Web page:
Gluten free has become a buzzword in the world of diets, and while one in 70 New Zealanders have been diagnosed with coeliac disease and medically must follow a gluten free diet, more than 10 times this number follow a gluten free diet by choice.
So what exactly is gluten and should you be cutting it from your diet? It’s time to look past the hype and get down to the facts.
What is gluten?
Gluten is a naturally occurring protein found in wheat, rye, barley, triticale and oats. It’s the ingredient which gives bread its fluffiness and elasticity, and is commonly used as a stabiliser in food products to prolong shelf life. A gluten free diet means avoiding all gluten-containing grains, all foods containing related ingredients and any food that may have been cross-contaminated with gluten.
Who needs to go gluten free?
People diagnosed with coeliac disease must follow a strict gluten free diet for life. The smallest exposure to gluten can cause debilitating symptoms such as fatigue, irritable bowel syndrome (IBS) symptoms, abdominal pain, and depression. For people with coeliac disease, eating gluten can also compromise nutrient absorption, causing nutrient deficiencies like iron-deficiency anaemia and osteoporosis.
A gluten free diet may also be recommended for people with non-coeliac gluten sensitivity. People with NCGS show all the symptoms of coeliac disease but have no detectable immune reaction to gluten. For this reason, it can be very hard to diagnose, but generally these people feel considerably better avoiding gluten. Fermentable carbohydrates can also trigger similar symptoms, so it’s important to know if it's gluten or FODMAPS that are causing symptoms.
If you believe you would benefit from a gluten free lifestyle it's best to consult a medical doctor or accredited practicing dietitian before making any major changes to what you eat.
Is it healthy to go gluten free?
It's important to understand that being gluten free doesn’t necessarily mean being healthy. For people without coeliac disease there’s no evidence that following a gluten free diet is good for your health. Sure, if you cut out processed breads and refined carbs your diet may improve and your gut feel healthier, however, cleaning up your diet in general would have a similar impact.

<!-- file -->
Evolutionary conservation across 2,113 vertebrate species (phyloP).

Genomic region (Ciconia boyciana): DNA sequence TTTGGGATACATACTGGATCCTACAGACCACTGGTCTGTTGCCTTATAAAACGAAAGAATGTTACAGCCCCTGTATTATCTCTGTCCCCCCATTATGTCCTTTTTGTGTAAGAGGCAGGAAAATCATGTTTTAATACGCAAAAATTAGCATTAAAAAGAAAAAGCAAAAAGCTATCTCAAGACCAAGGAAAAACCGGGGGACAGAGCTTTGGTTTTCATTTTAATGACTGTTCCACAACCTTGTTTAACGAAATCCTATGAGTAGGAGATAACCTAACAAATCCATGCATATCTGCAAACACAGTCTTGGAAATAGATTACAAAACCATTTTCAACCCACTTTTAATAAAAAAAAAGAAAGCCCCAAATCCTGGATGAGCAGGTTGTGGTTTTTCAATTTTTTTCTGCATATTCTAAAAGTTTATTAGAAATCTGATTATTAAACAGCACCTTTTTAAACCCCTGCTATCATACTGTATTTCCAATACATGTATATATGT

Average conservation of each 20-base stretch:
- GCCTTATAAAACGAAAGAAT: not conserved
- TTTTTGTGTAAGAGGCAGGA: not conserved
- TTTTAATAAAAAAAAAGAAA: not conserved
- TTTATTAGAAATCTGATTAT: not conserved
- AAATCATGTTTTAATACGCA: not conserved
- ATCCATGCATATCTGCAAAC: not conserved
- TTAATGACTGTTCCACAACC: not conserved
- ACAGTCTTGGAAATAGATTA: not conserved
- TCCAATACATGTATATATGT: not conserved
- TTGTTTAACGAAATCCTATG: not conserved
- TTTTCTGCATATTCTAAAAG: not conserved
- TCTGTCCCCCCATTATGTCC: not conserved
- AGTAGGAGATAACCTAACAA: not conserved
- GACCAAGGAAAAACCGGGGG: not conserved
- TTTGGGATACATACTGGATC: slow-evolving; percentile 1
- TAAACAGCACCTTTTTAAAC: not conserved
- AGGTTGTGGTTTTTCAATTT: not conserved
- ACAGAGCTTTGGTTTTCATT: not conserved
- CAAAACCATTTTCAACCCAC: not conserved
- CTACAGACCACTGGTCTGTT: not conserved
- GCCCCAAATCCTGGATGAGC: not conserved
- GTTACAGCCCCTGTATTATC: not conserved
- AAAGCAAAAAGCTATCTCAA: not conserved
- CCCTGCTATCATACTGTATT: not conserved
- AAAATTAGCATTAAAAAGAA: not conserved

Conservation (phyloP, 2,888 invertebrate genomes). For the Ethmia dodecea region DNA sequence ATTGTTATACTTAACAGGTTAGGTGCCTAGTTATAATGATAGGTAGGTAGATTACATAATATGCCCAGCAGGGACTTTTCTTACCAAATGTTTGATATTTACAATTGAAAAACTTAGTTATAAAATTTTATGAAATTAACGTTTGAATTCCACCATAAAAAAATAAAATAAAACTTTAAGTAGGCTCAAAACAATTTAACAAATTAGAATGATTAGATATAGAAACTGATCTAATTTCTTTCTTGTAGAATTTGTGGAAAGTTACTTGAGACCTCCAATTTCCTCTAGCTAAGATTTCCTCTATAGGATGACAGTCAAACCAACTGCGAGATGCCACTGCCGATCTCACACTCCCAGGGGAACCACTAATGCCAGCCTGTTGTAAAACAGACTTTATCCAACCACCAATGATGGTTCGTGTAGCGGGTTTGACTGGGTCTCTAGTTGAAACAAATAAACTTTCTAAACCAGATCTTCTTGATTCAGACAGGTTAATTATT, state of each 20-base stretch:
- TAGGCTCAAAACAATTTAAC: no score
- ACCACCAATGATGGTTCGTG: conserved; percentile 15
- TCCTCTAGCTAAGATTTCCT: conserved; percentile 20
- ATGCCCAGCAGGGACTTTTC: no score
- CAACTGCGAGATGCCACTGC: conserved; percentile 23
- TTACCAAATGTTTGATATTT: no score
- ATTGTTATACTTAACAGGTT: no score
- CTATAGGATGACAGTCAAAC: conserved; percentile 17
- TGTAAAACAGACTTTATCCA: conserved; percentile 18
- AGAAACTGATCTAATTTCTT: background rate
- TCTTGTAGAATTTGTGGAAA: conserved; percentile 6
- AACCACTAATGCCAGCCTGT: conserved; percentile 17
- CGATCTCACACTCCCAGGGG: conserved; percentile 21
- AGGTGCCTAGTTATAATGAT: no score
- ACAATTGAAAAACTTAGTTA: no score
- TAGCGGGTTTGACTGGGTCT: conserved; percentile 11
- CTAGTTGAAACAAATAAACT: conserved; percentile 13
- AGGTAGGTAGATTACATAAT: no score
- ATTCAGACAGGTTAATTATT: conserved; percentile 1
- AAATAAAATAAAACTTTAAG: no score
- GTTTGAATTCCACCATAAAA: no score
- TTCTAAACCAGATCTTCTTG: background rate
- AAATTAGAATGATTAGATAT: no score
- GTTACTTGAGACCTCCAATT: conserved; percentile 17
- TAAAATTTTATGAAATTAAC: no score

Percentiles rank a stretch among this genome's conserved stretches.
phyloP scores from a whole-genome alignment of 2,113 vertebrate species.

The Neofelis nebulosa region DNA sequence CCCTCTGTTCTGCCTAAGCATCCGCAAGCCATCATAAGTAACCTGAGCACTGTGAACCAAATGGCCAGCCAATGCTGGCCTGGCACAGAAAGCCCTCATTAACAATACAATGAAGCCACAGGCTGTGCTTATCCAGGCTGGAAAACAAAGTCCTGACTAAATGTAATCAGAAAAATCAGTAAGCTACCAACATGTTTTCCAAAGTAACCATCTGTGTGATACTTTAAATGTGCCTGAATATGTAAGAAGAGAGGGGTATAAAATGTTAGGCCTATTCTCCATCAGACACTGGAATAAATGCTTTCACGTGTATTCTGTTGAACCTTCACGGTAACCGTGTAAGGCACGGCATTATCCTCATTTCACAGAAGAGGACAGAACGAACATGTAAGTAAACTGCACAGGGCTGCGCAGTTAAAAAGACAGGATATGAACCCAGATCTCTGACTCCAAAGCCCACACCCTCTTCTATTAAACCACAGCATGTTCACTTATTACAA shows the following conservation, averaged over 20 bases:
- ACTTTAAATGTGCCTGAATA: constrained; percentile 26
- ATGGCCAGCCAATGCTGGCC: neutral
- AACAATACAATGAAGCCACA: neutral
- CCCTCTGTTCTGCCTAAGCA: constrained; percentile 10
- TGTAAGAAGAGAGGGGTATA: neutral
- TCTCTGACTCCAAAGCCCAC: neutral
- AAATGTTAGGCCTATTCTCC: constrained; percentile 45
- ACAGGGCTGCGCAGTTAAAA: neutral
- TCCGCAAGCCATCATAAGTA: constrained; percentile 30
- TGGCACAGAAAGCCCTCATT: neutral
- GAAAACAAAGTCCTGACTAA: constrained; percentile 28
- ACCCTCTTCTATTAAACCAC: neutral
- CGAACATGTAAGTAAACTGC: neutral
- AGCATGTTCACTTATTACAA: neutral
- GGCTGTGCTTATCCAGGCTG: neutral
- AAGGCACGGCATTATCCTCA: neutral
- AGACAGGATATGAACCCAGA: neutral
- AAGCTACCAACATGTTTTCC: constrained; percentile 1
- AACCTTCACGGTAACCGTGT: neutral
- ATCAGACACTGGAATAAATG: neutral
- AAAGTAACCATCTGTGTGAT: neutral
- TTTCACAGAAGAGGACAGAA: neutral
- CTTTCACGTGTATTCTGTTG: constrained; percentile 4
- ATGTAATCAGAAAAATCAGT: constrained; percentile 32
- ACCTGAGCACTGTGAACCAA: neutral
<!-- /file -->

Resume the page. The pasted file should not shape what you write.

Eating gluten free
There are more menu options for those who need to follow a gluten free diet than ever before. There is also a growing number of gluten free products available – just keep an eye out for product labelled ‘gluten free’ or which displays the Crossed Grain Logo.
It’s important to get advice from a dietitian to ensure your gluten free meals are nutritionally balanced and as varied as possible.
There are plenty of wholesome grains that are naturally gluten free including sorghum, corn, rice, millet, amaranth, quinoa and buckwheat. These grains also form the basis of most gluten free products.
Fresh fruits, vegetables, legumes, dairy foods, nuts, seeds, fats, fish, meats and oils are also naturally gluten free.
What about oats?
Oats and products containing oats cannot be labelled gluten free in Australia. Oats are generally not recommended for people with coeliac disease because some people are unable to tolerate them.
For more information on coeliac disease or following a gluten free diet check out the Coeliac New Zealand website.
Looking for some gluten free recipe inspiration?
Try one of these tasty snacks...
Berry nice muffins
Peanut butter chocolate squares